Associated American Artists: Art by Subscription

Article excerpt

[ILLUSTRATION OMITTED]

Associated American Artists: Art by Subscription features over 70 limited-edition, original wood engravings, etchings, aquatints and mezzotints created by some of America's most recognizable artists, including Peggy Bacon, Thomas Hart Benton, John Costigan, Miguel Covarrubias, John Steuart Curry, Mabel Dwight, Doris Lee, Luigi Lucioni, Reginald Marsh, Sam Thal and Grant Wood.

The artworks in this exhibition were created and published between 1935 and 1968 for the Associated American Artists (AAA), an organization and a gallery established in New York City in 1934 by art promoter and publicist Reeves Lewenthal (1910-1987).

In the 1930s, thousands of banks in America failed, the United States was gripped by an economic depression, and the emotional climate of the American people was at a low point. It was one of the most trying times in the country's history.

[ILLUSTRATION OMITTED]

Reeves Lewenthal chose this time in history to form the organization, Associated American Artists, in which he designed an extraordinarily innovative system to sell and distribute affordable, original artworks to every American citizen. He met with several well-known artists, including Thomas Hart Benton, and proposed hiring each of them to produce etchings that he, in turn, would sell to middle-class buyers for $5 apiece, plus $2 for the frame.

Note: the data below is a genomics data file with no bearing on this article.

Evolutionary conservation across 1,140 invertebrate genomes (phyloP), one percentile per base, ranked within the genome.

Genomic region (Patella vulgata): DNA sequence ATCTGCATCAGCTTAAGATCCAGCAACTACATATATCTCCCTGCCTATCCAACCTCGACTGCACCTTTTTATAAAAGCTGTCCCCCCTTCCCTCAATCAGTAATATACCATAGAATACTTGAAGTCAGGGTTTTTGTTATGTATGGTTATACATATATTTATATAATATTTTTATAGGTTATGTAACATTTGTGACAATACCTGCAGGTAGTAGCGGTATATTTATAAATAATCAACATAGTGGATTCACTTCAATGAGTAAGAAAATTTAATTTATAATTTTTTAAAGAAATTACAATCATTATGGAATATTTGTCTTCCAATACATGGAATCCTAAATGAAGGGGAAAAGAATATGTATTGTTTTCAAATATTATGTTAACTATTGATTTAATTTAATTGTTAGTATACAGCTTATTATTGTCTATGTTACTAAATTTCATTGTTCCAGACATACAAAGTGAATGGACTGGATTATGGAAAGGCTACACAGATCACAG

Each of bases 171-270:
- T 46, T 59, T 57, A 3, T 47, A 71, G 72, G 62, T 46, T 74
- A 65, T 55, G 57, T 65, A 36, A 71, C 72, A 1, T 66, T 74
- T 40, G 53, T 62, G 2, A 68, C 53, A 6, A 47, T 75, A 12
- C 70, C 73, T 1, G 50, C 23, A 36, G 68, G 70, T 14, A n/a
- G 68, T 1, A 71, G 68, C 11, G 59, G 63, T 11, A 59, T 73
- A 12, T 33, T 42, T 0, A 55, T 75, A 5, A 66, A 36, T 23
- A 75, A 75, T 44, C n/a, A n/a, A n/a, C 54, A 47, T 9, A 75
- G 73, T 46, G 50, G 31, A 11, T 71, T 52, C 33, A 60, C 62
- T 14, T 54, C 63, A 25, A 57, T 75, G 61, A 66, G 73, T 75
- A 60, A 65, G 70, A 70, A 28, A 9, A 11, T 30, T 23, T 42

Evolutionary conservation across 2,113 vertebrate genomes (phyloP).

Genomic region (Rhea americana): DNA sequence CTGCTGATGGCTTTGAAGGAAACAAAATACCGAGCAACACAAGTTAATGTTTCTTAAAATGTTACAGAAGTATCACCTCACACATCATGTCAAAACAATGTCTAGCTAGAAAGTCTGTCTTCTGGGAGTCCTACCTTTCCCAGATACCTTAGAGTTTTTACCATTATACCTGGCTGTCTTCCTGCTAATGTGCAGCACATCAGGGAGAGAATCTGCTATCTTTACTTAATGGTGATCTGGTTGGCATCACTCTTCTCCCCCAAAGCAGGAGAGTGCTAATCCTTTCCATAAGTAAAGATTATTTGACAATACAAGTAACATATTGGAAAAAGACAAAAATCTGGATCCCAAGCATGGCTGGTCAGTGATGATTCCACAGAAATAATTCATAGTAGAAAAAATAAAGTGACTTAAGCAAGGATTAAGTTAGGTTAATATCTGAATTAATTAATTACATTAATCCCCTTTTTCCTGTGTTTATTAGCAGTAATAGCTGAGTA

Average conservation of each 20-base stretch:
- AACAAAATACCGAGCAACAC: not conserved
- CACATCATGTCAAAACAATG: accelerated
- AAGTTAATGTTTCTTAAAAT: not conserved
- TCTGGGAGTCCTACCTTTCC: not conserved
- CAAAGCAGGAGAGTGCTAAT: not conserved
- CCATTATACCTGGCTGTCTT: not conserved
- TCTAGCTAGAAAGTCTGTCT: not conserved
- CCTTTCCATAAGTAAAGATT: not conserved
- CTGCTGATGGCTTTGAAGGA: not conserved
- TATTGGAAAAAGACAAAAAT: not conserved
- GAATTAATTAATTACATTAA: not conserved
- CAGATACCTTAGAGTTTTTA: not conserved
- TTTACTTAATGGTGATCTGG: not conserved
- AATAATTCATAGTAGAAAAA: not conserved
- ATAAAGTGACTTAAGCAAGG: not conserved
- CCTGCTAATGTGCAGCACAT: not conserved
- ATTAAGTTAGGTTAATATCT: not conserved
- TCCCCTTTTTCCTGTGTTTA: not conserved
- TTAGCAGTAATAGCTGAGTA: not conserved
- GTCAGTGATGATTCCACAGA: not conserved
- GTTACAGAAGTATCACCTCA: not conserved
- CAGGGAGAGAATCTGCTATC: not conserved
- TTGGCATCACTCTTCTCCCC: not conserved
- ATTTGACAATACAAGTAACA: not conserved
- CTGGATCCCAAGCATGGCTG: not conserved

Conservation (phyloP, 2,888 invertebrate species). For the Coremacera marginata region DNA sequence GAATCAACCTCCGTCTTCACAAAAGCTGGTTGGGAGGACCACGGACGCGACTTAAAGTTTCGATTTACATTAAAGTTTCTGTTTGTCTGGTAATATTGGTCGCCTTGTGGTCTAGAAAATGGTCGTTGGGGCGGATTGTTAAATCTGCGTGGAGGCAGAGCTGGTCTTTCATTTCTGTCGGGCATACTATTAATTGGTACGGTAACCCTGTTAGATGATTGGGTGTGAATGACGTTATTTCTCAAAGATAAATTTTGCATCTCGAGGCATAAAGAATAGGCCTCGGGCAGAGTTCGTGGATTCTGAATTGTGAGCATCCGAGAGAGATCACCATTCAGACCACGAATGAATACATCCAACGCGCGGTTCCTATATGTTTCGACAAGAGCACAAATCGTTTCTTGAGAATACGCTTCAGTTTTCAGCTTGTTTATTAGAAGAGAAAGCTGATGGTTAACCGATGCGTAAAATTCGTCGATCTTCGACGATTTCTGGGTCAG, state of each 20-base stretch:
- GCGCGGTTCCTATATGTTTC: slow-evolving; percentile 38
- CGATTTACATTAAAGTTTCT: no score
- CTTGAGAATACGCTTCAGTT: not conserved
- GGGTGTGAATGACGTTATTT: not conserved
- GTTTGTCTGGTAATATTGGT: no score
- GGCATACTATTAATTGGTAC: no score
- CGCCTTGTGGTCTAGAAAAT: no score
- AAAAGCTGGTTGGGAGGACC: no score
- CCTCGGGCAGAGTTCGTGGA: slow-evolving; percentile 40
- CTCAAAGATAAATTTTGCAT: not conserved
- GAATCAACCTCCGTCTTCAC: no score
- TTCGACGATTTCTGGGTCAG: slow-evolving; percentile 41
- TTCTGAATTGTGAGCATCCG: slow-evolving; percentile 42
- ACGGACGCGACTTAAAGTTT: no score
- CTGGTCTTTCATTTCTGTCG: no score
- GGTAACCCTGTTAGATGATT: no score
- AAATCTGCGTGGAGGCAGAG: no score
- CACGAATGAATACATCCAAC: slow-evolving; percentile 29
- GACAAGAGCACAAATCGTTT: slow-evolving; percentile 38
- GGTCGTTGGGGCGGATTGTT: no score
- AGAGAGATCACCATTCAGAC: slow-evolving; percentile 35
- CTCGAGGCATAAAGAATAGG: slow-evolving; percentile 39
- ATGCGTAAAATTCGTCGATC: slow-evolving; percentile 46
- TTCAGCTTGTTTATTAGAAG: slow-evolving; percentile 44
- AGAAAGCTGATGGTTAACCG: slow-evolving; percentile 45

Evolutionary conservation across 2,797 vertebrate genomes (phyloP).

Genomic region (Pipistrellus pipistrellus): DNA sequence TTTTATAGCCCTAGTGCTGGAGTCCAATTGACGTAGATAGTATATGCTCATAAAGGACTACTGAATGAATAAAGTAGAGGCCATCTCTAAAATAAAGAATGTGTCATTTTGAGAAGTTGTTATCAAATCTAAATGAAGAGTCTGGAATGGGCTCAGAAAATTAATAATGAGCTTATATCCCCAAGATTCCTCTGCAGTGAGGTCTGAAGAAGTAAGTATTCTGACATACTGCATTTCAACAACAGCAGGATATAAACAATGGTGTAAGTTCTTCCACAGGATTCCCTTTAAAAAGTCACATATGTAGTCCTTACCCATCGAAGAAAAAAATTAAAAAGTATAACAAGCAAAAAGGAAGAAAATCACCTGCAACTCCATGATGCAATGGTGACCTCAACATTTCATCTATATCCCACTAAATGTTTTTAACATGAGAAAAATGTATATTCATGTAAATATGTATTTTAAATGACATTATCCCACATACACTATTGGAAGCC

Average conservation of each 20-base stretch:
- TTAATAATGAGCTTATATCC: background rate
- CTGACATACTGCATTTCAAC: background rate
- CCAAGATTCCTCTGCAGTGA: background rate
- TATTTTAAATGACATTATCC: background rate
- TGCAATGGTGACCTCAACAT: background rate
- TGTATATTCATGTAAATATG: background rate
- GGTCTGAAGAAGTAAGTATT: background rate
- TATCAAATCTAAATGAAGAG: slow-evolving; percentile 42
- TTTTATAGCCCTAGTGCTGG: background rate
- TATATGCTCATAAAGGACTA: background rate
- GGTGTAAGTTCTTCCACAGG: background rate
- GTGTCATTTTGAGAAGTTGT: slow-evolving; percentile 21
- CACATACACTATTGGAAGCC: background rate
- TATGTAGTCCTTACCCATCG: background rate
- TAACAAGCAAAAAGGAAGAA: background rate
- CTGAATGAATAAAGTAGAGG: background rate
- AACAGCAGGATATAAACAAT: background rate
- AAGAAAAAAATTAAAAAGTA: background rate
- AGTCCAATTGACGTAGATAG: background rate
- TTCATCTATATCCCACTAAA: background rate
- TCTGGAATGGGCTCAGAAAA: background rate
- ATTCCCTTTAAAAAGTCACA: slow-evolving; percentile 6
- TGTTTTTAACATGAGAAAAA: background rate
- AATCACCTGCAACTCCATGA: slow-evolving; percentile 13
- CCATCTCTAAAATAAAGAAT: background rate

As an art dealer and promoter, Lewenthal knew the artists, their talents and their frustrations. He also knew the market for original art was modest--after all, most of the country was rural and many people did not live near an art gallery or art museum, nor did they have the income to purchase original art.

To make this visionary art program possible, Lewenthal set out to secure financial assistance from several individuals and organizations. Not surprisingly, he received only resounding, emphatic "NOs!" "People are clamoring for bread and YOU want to give them ART?!"

It would be almost two years until Lewenthal was able to successfully sell his idea and obtain the backing he needed to launch his project to make original, fine art, at affordable prices, available to the general public.

Participating artists gladly committed themselves to the idea of a wider distribution of their art; however, this also meant enormous price concessions as many commercial galleries refused to represent them if they signed on with AAA. Leaving behind abstract theories and images, these artists based their art on the social imagery of everyday America and the familiar scenery of the country. They created positive, realist images of a strong and idealized America. In this regard, they were at the forefront of the rapidly developing American Regionalist movement.

[ILLUSTRATION OMITTED]

Lewenthal ingeniously used the post office as his means of distribution; AAA printed and distributed sales catalogs throughout America, allowing citizens to browse through them at their leisure. He also marketed direct to the public via mail order in magazines such as Time and Reader's Digest. Several department stores also carried AAA prints.

As a result, budding collectors sprang up across the country. Americans eagerly filled long pent-up cultural voids, and the program was an overwhelming success. People did need bread to nourish their bodies, but it was proven they hungered for beauty and spiritual nourishment, as well. Art fed their souls. …